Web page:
A lot of the credit for PV Sindhu’s success goes to her coaches Pullela Gopichand and Kim Ji Hyun. But there is more to success in badminton than just talent and skill on the court. At the international level, with the best of the world competing for every single point, it is a test of fitness and the ability to last on the court as well.
It is here that Srikanth Varma, the Head Strength and Conditioning coach at the Suchitra Badminton academy in Secunderabad, stepped in. Sindhu has been training with Varma since May 2017. The video (below) will give you an idea about the kind of work that went into making Sindhu one of the fittest badminton players in the world.
T S Sudhir spoke to Srikanth Varma on how he prepared the champion player for greater glory.
Sudhir : Congratulations. You and your academy deserve a large part of the credit for the gold medal that Sindhu won for India.
Srikanth : Thankyou. The specialised programme that I designed for Sindhu worked. She has been training with me before the 2017 World championship (where she won a silver).
Sudhir : What was the kind of effort you put in the run-up to this World championship in Basel?
Srikanth : I had designed a 45-day training programme. In a nutshell, it was a quick reaction programme. It helped that Sindhu has a body type that can take a high workout regimen. So accordingly, I prepared a programme that is done for high performance athletes. To explain in simple terms, this meant high intensity and high volume.
Sudhir : What would be her daily routine like?
Srikanth : Including recovery time, about two and a half hours. Even though the academy is 30 km from her residence, she and her father PV Ramana did not skip a session even for a day. Such is their commitment. Even when her body would be sore, she would train with help from the physios.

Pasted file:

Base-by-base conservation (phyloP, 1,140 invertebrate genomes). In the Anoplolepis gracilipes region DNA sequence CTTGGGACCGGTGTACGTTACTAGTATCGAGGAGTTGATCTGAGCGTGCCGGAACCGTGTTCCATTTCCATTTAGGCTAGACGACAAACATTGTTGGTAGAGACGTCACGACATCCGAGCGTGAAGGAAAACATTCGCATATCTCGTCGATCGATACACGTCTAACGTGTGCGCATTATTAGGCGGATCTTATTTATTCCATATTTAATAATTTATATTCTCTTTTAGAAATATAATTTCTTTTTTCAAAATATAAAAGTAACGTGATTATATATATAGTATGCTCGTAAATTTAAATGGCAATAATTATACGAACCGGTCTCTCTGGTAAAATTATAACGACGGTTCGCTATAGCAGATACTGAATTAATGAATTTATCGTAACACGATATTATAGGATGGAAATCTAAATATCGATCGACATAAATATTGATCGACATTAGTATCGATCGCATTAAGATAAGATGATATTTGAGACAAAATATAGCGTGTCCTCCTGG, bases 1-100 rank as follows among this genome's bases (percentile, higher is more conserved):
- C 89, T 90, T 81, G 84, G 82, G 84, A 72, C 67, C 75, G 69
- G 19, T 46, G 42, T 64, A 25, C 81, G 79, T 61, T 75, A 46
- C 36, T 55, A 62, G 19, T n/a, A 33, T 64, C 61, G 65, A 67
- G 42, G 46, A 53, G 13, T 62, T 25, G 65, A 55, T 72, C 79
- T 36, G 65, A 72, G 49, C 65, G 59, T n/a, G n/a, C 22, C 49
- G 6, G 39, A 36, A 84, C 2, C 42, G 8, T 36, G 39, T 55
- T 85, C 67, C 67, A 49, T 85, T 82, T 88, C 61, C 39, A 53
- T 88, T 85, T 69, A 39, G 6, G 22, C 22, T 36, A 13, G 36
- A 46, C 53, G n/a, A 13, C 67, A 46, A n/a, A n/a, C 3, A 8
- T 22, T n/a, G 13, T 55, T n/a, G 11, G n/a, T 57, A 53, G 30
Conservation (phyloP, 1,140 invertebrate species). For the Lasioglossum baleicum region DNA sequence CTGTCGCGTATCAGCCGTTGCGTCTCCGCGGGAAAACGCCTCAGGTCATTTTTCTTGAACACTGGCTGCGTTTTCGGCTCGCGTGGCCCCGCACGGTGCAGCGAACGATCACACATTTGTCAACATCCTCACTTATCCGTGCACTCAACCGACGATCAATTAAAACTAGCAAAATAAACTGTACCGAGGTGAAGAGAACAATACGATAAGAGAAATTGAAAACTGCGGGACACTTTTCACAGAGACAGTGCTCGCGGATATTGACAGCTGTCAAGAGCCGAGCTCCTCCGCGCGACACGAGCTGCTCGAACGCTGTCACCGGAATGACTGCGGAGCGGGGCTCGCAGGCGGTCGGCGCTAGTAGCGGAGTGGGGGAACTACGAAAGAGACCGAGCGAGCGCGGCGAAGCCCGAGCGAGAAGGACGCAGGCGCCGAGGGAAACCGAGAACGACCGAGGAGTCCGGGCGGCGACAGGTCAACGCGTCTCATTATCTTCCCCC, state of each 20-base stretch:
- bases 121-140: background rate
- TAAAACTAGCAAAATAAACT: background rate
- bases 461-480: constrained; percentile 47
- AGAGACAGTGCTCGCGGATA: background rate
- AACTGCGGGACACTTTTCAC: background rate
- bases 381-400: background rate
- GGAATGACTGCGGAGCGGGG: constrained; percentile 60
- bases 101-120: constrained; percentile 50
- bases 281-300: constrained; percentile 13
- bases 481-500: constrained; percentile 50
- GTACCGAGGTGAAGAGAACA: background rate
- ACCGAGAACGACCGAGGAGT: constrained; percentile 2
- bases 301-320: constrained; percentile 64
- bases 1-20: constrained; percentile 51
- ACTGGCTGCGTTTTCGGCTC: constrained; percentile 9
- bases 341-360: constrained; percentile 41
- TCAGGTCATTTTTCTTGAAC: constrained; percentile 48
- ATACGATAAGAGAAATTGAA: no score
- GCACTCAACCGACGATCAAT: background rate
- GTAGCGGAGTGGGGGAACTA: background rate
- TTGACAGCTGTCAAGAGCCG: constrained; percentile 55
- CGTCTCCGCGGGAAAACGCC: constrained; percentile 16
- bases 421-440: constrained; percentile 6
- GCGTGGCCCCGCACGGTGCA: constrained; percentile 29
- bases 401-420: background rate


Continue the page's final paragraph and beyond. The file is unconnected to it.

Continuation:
Sudhir : And you had a feedback session on the badminton court to gauge if your training methods are working, right?
Srikanth : Yes, that is right. We have the badminton courts here where she would occasionally play a game. There Ramana Sir and our academy director Praveen Raju Sir would watch while she played. So if I got feedback like she is unable to reach the lower drop shuttles on the front side of the court, I would tweak the programme a bit and design it accordingly. The preparation was that precise.
Sudhir : This 45-day session began before the Indonesian Open in July where she lost in the finals to Akane Yamaguchi. Were there any lessons from that experience?
Srikanth : Yes. It showed our methods were working and she was gaining in confidence. But after the Indonesian Open, we specifically worked on her foot and hand reactions, made minor corrections.
Sudhir : The next one year is critical for you and Sindhu, with the Japan Olympics next July-August. What are your plans?
Srikanth : The main challenge and plan is to control injuries. Have a tournament plan and manage the workload efficiently.
(T S Sudhir is a badminton buff and the author of Saina Nehwal’s biography in 2012)